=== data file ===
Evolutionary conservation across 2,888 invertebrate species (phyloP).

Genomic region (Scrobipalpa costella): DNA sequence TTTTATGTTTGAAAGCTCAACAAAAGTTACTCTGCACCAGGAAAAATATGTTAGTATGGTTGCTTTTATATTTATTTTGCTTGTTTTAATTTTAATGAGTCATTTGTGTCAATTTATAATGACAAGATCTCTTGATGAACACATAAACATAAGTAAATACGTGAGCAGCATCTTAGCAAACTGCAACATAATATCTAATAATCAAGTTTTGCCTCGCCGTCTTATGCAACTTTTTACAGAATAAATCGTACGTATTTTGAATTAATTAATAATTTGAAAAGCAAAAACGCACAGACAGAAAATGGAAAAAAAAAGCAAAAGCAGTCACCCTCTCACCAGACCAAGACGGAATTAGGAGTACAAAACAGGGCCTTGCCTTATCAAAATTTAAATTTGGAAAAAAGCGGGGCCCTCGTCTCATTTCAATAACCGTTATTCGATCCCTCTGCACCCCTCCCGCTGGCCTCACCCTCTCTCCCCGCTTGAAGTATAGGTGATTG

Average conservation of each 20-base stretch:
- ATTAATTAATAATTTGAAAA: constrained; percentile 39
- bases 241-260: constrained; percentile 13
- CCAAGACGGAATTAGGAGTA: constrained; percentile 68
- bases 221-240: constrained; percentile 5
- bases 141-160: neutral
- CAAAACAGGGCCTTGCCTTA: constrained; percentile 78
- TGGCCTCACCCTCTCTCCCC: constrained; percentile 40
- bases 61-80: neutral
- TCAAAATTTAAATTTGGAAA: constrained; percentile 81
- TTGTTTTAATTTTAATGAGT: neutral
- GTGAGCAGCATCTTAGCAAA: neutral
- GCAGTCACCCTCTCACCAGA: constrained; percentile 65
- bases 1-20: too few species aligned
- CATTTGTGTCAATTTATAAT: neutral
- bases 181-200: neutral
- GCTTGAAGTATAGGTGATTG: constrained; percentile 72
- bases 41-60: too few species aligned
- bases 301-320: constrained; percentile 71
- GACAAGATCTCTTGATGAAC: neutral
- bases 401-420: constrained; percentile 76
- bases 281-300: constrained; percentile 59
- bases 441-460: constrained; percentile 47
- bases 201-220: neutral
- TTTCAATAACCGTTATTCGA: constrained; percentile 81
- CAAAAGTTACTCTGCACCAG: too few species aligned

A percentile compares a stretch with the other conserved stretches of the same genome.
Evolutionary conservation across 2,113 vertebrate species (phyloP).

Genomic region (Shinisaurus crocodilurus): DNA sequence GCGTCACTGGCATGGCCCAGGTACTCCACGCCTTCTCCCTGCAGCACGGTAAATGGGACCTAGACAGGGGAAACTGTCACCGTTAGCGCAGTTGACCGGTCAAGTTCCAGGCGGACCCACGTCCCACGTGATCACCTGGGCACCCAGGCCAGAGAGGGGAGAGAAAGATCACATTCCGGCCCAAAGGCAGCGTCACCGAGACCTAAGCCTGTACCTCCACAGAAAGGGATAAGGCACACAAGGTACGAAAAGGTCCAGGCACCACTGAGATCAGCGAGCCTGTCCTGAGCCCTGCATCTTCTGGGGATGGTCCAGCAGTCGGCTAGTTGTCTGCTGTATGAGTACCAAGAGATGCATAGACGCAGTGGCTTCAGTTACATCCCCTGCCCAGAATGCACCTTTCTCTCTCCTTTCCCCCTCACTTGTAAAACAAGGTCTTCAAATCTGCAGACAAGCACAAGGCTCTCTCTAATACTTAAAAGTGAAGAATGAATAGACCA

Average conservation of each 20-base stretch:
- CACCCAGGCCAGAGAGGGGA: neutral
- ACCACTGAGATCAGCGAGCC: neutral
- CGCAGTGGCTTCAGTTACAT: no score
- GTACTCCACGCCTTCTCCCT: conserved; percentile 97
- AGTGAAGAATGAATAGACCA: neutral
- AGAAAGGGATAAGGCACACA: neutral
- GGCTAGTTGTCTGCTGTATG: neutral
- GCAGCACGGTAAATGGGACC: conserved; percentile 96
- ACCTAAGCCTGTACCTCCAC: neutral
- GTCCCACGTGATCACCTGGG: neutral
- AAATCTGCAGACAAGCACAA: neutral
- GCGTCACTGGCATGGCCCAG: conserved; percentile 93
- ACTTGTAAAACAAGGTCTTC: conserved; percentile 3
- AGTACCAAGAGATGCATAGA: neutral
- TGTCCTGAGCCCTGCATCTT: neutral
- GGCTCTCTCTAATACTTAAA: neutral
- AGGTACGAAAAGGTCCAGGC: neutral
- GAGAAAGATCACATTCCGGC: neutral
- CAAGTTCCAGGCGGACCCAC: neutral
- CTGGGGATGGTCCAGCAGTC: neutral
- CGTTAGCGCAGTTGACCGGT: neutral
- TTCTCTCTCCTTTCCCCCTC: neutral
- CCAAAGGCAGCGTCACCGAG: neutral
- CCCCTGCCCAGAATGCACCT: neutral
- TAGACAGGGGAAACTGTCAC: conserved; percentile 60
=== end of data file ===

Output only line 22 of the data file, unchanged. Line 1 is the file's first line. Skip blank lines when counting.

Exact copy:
- GACAAGATCTCTTGATGAAC: neutral